Couple all this with a bewildering penchant for satin this season, and you've got yourself a perfect storm of retail horror. Do manufacturers sit at the staff meeting planning their new lines saying things like "Now that low rise jeans and short little t-shirts have had their day, how can we now show off lumpy midriffs in a whole new way? I know! SATIN!!"? (I just noticed that 'satin' is one letter off from 'satan'. Not a coincidence, I'm sure.)
So, I didn't manage to find anything today, but I will find something suitable sooner or later. Perhaps my next stop would be the store where they sell clown costumes and fireworks.
Wednesday, September 26, 2007
I must have watched it about five times in a row when I first discovered it, and I laughed until I cried every time. Of course, your milage may vary, but any time a dog howls, I laugh.
It kills me the way he has to throw back his head to belt it out at one point, and that he actually has to stand up at around the two minute mark, all the better to bellow his agony to the world. Oh, the humanity.
This would totally be worth getting a dog for. (If I played the piano.) And by the way? Dog still sings way better than me.
Tuesday, September 25, 2007
Coupled with a humidex that reached 39°C, it was some hot, particularly for the end of September.
After completing both of the tasks I had set myself to do today. (Where DO I find the time?), I spent the remainder of the day reading in the breezeway, accompanied by a droopy, lethargic cat. Every now and again I would turn a page, and he would look over at me with his eyes at half-mast, clearly saying "dude, do you have to do that?".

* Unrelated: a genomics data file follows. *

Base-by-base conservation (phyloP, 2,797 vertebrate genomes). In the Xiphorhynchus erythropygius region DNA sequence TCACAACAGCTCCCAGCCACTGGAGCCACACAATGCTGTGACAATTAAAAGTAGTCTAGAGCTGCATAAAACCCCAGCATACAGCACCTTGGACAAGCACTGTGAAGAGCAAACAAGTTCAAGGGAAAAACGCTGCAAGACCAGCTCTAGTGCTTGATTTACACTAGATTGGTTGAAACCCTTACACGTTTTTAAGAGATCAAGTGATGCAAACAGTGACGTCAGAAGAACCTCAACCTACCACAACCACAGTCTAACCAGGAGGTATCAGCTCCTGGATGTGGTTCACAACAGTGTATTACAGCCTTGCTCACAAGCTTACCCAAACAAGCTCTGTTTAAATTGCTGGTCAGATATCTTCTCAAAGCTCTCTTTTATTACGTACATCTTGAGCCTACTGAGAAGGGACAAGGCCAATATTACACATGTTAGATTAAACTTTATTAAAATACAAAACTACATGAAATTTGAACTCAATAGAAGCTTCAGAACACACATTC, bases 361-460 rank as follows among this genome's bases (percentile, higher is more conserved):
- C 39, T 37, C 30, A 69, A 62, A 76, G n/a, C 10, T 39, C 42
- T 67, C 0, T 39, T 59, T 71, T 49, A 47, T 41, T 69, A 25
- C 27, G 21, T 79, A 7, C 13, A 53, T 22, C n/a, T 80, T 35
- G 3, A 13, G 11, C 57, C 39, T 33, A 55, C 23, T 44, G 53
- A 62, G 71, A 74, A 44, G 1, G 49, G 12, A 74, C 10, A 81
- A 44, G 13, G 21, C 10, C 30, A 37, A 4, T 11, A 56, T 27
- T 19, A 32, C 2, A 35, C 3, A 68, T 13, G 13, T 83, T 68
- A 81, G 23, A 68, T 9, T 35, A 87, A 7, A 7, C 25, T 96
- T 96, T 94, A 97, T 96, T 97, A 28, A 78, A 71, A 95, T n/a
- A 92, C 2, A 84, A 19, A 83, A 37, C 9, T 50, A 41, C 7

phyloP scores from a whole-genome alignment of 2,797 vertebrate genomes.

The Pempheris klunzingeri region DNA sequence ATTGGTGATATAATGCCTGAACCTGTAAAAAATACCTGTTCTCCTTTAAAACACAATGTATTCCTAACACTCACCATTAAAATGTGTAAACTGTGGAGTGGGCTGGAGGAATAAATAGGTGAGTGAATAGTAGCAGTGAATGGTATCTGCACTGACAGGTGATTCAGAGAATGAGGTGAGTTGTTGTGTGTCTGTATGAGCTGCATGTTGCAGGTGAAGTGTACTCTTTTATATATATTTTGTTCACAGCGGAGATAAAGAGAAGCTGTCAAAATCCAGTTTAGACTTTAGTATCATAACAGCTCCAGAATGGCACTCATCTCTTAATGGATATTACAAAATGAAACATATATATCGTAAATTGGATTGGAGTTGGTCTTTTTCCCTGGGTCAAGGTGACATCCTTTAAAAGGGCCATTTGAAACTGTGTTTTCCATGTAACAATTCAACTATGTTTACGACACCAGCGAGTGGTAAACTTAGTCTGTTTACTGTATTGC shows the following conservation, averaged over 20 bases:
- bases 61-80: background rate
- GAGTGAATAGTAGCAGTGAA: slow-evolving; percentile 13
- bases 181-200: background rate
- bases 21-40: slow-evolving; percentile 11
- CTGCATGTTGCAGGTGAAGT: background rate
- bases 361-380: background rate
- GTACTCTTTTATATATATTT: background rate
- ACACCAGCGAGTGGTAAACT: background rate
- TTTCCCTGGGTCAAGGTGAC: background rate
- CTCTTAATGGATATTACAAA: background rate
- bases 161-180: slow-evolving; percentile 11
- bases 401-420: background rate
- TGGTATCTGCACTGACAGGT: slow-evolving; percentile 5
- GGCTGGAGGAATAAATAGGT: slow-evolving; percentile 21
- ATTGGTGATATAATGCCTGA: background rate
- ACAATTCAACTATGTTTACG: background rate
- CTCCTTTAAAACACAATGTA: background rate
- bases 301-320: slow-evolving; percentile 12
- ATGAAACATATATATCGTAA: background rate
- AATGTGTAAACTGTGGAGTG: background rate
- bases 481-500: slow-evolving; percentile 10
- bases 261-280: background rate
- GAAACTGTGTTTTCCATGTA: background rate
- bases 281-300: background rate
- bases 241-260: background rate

A while ago, the kids and I noticed that the cat provided a rather accurate thermometer: the longer the cat, the higher the temperature. Perhaps because today's temperature was higher than we've been getting for the past few weeks, he seemed to be particularly affected. At one point, I was getting a little alarmed that he had stretched himself out to such an extent that he might never regain his normal, cat shape....it might be like trying to put toothpaste back in the tube.
Here is Toby when the temperature is nice and moderate, around 24°C:
See? Curled, but comfortably so. Nice, relaxed kitty. (BTW, the harness he's wearing is not because we feel the need to accessorize our cat, although that's not a bad idea. It's because he usually has to wear a leash when he's outside so our Crazy Neighbour doesn't take him off to the Humane Society, like she's threatened to do.)
Here is Toby on another day when the temps are a bit cooler, maybe around 18°C or so:
A tiny bit more compact, but clearly happy enough.
Here he is today:
Note the lack of soft furnishings, and the elongated pose, to maximize the surface area in contact with the cement. My friend Barb refers to this state as "cat butter".
Here he is when things got really prickly:
This is where I began to have some concerns for his overall health. I mean, we're at about 8 feet of cat here; it looks like he's dislocated his spine or something.
Despite my misgivings, around suppertime, he hoisted himself to his feet and begged for tuna (he heard the can opening.) and seemed reasonably intact, for someone who spent the entire afternoon like he was stoned out of his head.
I'm thankful that this is about as hot as it ever gets around here; I really don't want to have to see the cat thermometer's limits tested any more than they already are. I don't want to see a cat that acually puddles on the pavement.
Luckily for Toby, the temperatures are to be more seasonal in the next few days, and we should be packing up the breezeway furniture in a few weeks. Then he can regain his more dignified cat-stature, and resume his favourite winter-time position, "The Meatloaf Pose".